Writing for Your Audience

Pen laying on a notebook

I read a post on Men with Pens that talked about how to keep the proper focus with copywriting, and there was so much in it that clicked with me in regard to résumé and cover letter writing.

Here’s an excerpt:

“…readers simply want information. They don’t care about the artistry. They aren’t looking for beauty. They just want to find out how to solve a problem or meet a need…

“… it should be crafted in such a way that the words disappear and the meaning shows through. I like to think of good copywriting as if it’s a toy store window: clean, polished, and invisible, providing a clear view of the wondrous goodies inside.”

That’s precisely the point of your cover letters and résumés — to convey information to your target audience (i.e. HR/hiring managers) that will cause them to realize that you are the solution to their problem, which will lead to them to call you for an interview.

And the comparison to a toy story window is just brilliant. Think of how children flock to those windows and imagine themselves playing with all the toys! If your cover letter and résumé are written such that hiring managers vividly see you and your talents (not the words on the page), they will have a much easier time picturing you as a part of their team.

At the end of the post, there were some tips on how to write good copy, many of them spot-on for how you should present yourself in writing to companies:

“Reach into the world other people live in.” Has the company you are targeting recently developed a new product? Have they recently been involved in a hostile takeover attempt? Are they experiencing growth in some areas and a decline in others? Make sure that you have a good grasp of the company’s current situation so you can speak intelligently about it and show how you can help them achieve their goals.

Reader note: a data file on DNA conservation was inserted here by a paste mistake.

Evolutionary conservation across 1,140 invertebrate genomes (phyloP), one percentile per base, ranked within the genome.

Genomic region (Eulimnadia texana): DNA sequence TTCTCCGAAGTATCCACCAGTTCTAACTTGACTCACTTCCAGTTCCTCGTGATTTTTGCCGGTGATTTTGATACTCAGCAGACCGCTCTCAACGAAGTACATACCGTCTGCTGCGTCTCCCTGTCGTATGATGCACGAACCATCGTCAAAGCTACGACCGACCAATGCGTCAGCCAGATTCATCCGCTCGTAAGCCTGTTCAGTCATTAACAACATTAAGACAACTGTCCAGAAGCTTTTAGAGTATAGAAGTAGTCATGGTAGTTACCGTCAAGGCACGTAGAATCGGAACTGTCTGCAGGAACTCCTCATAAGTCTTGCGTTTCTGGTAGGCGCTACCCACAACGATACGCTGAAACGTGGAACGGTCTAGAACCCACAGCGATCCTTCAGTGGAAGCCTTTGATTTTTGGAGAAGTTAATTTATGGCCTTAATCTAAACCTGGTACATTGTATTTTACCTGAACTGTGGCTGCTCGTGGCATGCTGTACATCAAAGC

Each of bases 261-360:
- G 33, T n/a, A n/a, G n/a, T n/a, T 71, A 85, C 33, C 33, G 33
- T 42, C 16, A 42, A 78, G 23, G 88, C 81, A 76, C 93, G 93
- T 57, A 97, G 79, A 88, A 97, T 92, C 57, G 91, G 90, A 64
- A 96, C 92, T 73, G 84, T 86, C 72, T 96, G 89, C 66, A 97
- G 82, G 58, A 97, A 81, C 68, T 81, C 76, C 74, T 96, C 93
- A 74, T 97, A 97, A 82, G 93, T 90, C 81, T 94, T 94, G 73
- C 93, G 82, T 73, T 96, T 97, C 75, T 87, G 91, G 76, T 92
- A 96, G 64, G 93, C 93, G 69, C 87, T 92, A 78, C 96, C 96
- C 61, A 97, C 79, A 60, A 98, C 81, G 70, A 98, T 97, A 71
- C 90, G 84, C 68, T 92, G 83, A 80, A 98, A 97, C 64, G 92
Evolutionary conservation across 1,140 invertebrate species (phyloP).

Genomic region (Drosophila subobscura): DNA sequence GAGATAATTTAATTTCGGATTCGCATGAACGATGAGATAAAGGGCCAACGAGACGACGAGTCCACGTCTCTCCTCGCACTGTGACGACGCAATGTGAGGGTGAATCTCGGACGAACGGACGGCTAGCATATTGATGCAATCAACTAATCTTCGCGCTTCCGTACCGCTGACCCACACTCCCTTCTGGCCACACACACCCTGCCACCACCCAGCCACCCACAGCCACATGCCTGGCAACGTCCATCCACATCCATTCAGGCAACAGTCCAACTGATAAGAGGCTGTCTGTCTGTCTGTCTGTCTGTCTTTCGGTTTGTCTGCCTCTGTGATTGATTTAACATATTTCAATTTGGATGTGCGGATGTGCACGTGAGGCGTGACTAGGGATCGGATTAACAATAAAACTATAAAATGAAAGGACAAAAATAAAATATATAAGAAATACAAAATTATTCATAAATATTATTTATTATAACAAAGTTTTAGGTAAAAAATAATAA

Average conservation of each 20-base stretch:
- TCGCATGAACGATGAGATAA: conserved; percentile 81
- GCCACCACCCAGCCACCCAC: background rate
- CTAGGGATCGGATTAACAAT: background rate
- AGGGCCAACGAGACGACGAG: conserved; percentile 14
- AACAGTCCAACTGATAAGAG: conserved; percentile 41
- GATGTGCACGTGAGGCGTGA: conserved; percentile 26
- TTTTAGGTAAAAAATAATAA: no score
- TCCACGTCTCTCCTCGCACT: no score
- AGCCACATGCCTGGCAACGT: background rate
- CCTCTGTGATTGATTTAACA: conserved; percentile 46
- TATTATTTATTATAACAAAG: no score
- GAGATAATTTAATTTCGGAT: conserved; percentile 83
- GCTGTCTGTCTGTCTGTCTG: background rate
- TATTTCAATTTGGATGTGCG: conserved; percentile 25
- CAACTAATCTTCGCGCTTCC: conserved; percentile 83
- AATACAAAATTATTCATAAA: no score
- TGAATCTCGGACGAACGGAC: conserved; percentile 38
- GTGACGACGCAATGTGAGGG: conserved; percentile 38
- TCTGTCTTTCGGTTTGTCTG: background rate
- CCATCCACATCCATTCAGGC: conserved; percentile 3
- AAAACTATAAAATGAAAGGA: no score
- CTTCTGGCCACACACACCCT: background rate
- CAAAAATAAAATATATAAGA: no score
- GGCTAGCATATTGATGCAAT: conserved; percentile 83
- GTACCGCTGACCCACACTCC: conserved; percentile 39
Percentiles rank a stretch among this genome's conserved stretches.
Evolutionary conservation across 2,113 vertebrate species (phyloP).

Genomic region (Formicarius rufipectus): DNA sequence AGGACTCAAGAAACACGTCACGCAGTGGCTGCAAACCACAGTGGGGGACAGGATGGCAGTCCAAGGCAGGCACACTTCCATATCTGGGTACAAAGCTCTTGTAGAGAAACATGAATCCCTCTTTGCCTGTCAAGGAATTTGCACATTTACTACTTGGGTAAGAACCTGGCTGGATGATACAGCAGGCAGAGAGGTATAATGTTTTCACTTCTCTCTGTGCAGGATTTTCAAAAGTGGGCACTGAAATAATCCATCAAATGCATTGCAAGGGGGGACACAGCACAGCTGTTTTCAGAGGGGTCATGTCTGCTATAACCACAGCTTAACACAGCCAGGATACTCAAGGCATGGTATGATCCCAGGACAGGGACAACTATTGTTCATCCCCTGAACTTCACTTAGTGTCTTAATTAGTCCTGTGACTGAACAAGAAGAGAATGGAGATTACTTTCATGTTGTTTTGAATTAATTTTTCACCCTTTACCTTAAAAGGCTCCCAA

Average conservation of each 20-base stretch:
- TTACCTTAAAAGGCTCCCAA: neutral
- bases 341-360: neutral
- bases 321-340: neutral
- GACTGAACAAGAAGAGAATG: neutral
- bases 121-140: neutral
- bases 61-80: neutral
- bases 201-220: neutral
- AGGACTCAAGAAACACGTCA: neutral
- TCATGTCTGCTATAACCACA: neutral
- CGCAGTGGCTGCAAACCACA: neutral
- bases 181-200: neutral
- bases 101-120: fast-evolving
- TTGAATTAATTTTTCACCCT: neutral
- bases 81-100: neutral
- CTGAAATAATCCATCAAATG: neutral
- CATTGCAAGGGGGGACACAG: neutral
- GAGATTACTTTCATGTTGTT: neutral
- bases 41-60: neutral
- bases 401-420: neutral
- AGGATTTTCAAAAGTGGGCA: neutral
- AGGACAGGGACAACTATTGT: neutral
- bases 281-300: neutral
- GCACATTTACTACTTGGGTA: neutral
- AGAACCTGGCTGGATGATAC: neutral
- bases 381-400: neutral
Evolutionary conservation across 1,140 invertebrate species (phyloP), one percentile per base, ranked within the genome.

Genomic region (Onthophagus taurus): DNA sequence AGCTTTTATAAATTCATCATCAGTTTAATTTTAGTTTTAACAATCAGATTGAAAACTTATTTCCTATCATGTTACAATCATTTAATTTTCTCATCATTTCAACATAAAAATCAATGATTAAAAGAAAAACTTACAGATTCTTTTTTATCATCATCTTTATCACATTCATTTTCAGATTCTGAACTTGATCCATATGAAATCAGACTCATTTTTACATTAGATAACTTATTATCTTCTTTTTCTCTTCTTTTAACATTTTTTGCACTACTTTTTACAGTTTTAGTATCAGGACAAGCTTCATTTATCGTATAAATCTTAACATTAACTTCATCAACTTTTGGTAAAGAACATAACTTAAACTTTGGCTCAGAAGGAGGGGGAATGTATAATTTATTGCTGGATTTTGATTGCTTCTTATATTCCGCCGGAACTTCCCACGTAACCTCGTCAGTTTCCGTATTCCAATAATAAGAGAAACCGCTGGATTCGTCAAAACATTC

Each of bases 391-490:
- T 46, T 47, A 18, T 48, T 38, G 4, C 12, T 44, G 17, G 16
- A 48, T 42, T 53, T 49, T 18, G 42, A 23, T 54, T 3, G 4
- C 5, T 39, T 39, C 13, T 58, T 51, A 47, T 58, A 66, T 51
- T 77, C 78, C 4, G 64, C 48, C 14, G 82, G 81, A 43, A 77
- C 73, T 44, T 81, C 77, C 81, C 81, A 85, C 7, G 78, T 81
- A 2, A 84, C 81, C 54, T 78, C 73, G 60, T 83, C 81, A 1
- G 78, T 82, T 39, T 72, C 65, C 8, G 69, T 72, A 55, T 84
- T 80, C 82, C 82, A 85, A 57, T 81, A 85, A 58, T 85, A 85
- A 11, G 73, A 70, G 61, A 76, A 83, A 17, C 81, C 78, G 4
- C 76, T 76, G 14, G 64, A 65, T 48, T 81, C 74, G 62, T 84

“Empathize with the feelings and beliefs of your readers.” What are the pain points your target company is experiencing? What values do they hold? You need to have a very good understanding of those two areas to be able to write cover letters and résumés that speak to what’s important to them. Further in this point, it said: “You have to feel what others feel to write copy that connects with them.” That definitely applies here!

“Be a quick study.” From the time that you learn of a lead for a job, the clock starts ticking. You won’t always have a lot of time to pull together your materials, but you’ve got to get it right. Even if you have a blog and are active in social media, your cover letter and résumé are still an important demonstration of your knowledge of your industry and the company. Put together a sharp presentation to increase the possibility of getting more time to strut your stuff!

“Always do your homework.” This goes back to reaching into their world. Analyze the job posting and job description for clues. Read the website for press releases and other information. While you wouldn’t put as much effort in this point now since you are just initially applying, you still want to do enough to show that you are a candidate who deserves serious consideration.

“Recover from mistakes and learn from them.” How many people do you know who landed a job with the first résumé they sent out? Exactly, not many. Knowing that, more than likely, you will face rejection in your job search, this is great advice. Don’t get into a downward cycle of negative talk, but rather, analyze what you could have done differently.

Because it can be challenging to determine this by yourself, enlist the help of a trusted friend or mentor who can help you pinpoint what you did well and what needs improvement. By taking this approach, you will be changing up your game a little every time you apply for a job. That’s far better than making the same mistakes over and over.

What do you do to write your cover letter and résumé in a way that resonates with the hiring manager?

Image courtesy of Markus Rödder

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